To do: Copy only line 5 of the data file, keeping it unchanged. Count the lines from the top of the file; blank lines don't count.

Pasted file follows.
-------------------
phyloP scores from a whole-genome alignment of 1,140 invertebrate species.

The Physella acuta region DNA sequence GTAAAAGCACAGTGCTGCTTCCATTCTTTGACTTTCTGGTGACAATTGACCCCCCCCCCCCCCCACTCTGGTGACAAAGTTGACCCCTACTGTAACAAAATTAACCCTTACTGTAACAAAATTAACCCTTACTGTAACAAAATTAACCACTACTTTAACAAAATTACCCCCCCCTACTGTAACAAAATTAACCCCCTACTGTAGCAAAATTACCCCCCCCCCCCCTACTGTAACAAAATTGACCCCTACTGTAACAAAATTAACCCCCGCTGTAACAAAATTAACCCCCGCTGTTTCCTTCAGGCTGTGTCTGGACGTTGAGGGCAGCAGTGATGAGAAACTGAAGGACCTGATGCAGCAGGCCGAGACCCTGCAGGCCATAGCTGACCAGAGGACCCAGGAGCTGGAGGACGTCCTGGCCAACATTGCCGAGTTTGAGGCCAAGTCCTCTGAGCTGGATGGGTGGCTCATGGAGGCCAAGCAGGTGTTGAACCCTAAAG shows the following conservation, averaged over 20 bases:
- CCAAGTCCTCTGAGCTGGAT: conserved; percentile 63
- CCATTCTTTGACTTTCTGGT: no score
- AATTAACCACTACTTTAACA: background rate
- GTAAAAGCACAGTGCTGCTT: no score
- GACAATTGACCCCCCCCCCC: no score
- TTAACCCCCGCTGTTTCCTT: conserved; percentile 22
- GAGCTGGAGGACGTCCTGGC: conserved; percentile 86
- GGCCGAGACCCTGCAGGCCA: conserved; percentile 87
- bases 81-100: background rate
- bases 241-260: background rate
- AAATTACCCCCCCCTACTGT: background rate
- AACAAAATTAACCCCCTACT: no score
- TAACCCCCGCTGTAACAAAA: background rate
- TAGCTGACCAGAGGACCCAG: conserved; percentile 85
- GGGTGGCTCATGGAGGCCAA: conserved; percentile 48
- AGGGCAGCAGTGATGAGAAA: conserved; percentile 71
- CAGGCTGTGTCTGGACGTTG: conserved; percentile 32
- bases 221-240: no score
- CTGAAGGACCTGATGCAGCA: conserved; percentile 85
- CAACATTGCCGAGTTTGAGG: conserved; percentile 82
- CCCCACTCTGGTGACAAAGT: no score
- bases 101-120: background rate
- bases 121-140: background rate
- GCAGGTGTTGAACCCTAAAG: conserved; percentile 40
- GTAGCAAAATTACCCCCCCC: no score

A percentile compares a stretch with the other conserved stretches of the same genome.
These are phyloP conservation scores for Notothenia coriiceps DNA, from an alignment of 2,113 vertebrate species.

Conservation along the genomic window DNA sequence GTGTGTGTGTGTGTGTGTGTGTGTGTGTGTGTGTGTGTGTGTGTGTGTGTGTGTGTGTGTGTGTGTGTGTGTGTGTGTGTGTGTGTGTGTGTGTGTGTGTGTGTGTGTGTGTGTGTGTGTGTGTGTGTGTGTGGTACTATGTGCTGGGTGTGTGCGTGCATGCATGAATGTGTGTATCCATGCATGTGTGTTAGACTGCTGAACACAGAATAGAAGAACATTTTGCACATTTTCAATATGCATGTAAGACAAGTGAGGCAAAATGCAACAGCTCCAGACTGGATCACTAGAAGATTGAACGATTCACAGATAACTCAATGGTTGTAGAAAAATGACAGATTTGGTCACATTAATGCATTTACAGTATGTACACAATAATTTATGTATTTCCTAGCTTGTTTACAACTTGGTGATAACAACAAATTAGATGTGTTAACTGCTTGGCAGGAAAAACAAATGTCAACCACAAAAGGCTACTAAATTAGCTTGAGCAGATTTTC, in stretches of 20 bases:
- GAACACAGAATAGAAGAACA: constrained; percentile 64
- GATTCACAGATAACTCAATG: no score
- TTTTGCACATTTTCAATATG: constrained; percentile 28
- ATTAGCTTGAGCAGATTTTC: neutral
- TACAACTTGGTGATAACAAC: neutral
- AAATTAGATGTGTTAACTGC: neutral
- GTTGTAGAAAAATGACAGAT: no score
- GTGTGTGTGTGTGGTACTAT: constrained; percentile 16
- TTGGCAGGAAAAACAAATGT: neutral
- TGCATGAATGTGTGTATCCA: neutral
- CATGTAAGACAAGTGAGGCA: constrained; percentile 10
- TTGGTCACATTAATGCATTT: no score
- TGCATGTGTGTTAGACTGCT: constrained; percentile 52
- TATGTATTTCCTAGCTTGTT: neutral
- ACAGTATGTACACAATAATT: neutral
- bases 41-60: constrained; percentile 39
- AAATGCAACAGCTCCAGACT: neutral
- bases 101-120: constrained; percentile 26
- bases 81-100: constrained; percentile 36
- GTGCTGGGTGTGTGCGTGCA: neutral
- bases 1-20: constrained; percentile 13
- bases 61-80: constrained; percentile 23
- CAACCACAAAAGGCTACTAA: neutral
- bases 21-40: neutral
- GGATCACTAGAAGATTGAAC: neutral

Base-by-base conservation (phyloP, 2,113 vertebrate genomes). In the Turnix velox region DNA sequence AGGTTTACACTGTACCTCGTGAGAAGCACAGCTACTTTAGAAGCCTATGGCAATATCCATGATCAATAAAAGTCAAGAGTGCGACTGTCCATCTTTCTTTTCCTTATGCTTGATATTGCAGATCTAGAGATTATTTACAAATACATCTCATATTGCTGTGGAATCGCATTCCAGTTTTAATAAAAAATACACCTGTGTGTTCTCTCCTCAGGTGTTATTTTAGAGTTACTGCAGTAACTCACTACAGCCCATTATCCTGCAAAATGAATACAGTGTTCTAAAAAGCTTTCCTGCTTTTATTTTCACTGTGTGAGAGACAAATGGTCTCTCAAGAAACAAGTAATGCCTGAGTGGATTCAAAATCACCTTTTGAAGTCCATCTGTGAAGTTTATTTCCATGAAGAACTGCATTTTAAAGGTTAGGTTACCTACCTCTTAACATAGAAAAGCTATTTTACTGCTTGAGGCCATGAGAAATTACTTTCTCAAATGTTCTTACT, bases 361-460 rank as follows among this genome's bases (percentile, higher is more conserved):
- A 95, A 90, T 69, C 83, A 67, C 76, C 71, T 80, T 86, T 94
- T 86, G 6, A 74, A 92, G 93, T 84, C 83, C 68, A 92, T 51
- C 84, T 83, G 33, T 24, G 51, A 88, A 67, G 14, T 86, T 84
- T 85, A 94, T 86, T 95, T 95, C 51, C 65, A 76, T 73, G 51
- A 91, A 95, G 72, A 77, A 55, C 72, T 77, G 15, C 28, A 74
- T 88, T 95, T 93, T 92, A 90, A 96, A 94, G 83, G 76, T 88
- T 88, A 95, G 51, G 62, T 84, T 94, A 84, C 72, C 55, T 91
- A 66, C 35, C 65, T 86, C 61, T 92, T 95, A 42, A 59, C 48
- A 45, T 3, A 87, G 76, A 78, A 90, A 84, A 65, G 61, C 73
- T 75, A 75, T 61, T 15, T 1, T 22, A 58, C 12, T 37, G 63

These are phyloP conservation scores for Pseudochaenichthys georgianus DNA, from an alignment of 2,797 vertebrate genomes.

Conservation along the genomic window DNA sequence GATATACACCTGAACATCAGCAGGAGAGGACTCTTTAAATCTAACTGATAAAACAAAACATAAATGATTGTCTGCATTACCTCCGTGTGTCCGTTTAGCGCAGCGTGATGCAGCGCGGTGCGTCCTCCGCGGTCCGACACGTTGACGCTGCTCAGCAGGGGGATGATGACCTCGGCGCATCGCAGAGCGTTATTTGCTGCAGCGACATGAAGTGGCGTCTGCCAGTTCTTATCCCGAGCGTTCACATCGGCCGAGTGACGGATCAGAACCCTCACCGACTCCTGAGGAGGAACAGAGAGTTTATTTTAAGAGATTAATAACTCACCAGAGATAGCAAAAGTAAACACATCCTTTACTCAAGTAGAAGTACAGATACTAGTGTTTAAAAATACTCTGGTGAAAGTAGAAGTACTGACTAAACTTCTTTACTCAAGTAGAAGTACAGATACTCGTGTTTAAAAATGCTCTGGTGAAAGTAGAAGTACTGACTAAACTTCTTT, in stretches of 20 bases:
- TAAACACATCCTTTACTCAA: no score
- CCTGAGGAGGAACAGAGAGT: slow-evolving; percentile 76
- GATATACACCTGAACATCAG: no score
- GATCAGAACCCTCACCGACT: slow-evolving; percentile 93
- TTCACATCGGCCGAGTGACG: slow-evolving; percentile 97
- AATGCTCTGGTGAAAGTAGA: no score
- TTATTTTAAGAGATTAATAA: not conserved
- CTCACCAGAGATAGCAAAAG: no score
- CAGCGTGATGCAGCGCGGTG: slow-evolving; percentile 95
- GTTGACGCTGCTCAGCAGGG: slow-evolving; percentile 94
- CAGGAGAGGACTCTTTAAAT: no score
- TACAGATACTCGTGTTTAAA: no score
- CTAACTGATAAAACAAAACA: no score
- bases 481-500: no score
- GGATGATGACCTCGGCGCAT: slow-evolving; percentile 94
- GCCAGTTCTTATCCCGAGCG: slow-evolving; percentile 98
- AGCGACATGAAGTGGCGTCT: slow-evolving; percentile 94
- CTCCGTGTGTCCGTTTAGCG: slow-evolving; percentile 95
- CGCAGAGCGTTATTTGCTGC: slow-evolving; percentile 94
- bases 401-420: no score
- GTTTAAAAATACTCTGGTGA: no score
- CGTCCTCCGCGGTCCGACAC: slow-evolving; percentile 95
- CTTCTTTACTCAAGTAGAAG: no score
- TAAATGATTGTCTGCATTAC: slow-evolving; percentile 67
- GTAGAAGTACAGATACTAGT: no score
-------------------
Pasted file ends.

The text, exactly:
- AATTAACCACTACTTTAACA: background rate